Getting to work
Not completely clear on how this method works yet? No problem! Gabe and I will walk you through a sealed pool from 20,000 feet.
Shadowmoor Sealed Pool
And here’s what the pool looks like spread out correctly.
Now that we’ve got our deck all laid out, let’s figure out what our weakest base color is. Turns out this one is painfully obvious.
The first base color that we can cut is green, as it contains only a Farhaven Elf and a Viridescent Wisps as playable cards.
At the same time, I cut my Elvish Hexhunter and my Shield of the Oversoul as there weren’t enough creatures worth putting the Shield of the Oversoul on, and the Elvish Hexhunter was really only worth considering as a maindeck card when I also had the chance to turn it into a 3/3 indestructible flier.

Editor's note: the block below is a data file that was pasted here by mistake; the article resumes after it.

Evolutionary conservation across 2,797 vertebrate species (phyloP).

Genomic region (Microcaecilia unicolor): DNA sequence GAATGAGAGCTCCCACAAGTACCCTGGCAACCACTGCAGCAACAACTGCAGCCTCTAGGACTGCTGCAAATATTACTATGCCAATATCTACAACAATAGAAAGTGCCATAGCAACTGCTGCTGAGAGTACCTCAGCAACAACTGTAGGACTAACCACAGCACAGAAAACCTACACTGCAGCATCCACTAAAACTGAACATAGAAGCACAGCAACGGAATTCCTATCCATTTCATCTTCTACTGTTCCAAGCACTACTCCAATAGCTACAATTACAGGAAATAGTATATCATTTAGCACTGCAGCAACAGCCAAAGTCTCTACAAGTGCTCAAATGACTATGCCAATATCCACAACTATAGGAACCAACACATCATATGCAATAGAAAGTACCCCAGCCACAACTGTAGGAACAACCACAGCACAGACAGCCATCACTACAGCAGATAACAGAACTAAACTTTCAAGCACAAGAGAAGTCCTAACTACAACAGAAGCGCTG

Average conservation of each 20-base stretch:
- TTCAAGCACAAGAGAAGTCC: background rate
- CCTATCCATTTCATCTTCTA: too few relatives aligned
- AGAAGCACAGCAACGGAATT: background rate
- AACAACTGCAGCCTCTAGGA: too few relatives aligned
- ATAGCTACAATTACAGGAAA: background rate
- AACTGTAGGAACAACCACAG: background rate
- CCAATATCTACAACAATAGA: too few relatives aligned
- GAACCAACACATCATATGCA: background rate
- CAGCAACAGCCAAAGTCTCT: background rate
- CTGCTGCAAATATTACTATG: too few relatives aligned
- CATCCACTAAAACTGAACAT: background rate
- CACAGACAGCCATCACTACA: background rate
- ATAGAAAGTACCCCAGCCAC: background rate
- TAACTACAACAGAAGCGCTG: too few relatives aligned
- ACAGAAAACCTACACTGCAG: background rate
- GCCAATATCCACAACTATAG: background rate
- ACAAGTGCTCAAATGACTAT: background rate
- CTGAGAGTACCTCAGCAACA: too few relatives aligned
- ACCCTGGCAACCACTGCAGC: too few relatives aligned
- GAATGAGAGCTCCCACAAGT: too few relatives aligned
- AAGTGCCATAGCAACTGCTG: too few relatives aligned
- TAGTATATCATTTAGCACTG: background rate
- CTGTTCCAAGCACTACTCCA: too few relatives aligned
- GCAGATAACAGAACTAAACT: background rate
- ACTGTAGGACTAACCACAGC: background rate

With the green out of the picture, it’s time to start moving things around.
The red-green cards become red cards, the green-blue cards become blue cards, the green white cards become white cards and the black-green cards become black cards and after making those adjustments, we have a pool that looks like this:
Not so bad, right? Instead of having 17 piles, we only have 12.
The next thing that jumps out at me is that even though red has some very good cards, it just doesn’t cut the mustard as a main color. While we will almost certainly play at least Puncture Blast and Power of Fire, and we might play Flame Jab and Scuzzback Marauders, the Bloodmark Mentor and the Tattermunge Witch have to go.